Tryst with Destiny

“Long years ago we made a tryst with destiny, and now the time comes when we shall redeem our pledge,” Just before midnight hour on the 14th of August Jawerharlal Nehru, the first prime minister of India, speaks these words of poetry and sends India into its first day of freedom.

The speech Prime Minister Nehru gives in August 1947, which makes India a country of its own and frees it from the English rule. This speech differs from so many others speeches given by prime ministers all over the world, because Nehru does not bring that many political factors into it.

In fact this speech seems more like a piece of poetry celebrating India as land of beauty and its people capable of standing united and achieve greatness.

Though the speech is poetic, so much that you might forget its purpose, if you look closely, you can see that Nehru is not only praising his country and countrymen, but is using clear technics to draw in the people of India and to stand united as this new nation.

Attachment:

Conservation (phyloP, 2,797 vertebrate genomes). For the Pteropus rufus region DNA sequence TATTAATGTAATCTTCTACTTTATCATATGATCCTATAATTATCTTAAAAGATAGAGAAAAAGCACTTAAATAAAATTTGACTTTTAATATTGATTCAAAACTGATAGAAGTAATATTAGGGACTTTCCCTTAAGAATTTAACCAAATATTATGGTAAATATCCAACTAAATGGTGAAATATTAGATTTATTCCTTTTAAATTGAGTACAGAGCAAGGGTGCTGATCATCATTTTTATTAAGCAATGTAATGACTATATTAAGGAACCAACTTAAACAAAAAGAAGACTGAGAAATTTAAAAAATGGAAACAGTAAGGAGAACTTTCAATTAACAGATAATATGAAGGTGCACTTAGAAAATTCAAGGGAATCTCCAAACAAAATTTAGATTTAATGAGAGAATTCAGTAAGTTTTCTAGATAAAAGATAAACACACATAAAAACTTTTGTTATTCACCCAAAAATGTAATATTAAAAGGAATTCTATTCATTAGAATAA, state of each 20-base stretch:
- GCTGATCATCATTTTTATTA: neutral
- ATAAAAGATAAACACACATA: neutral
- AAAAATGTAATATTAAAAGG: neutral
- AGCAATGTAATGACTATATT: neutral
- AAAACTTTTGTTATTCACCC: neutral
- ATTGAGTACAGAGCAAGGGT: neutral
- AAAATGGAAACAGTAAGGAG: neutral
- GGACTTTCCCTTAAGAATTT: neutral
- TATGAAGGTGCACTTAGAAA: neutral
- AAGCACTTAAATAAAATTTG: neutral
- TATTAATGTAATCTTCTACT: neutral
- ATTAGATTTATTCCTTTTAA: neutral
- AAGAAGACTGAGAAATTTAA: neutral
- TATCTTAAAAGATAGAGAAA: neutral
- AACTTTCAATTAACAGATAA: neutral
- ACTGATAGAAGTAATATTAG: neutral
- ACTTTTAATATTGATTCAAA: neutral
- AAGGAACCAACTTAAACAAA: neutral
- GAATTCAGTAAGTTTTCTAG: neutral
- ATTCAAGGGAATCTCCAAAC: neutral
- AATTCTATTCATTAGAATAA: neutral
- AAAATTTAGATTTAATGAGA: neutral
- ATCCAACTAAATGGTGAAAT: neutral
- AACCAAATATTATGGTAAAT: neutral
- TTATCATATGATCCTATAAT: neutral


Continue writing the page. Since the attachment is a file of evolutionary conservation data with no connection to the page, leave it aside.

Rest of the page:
As a very clear example, that fills most of Nehru’s speech, is the poetics phrases that Nehru is constantly using. This poetry and plans for the future, brings India together by giving them something to stand together about. Nehru goes specifically after this, when he calls India “she” in the sentence “Through good and ill fortune alike she has never lost sight of the quest or forgotten the ideals whish gave her strength” Nehru gives India a well-deserved boost of national felling and confidence, which was much needed since India might have lost that feeling after the long years as a colony and the devastating war that had just past.

This feeling of nationality sprung from the appeal of pathos. Again notable when Nehru calls his listeners “brothers and sisters”, even if they are now two countries, Pakistan and India. Talking to the emotions of the listeners, which characterizes Nehru’s speech, overshadows the lack of solid politics. It shows that Nehru is not in a hurry to make political promises. The only real political element in the speech is his want to fight poverty and disease, this speaking to the ethical element, ethos. But otherwise Nehru takes his time in summarizing, what India is all about.

By telling is wonderful, poetic tale of India Nehru uses many metaphors. First, calling a country “she” is a clear metaphor. The country is neither female nor male. He uses a metaphor again in the first part of the speech, when he says: “India will awake to life and freedom”. Again, it is metaphorically meant. The poetry comes to mind, when Nehru compares India newfound freedom with: “A new star of hope and freedom”. Many metaphors can sometimes get lost in the lyrics, but Nehru gives the listeners such clear images, that it cannot help but plant a national feeling in your heart. And along with that, hope.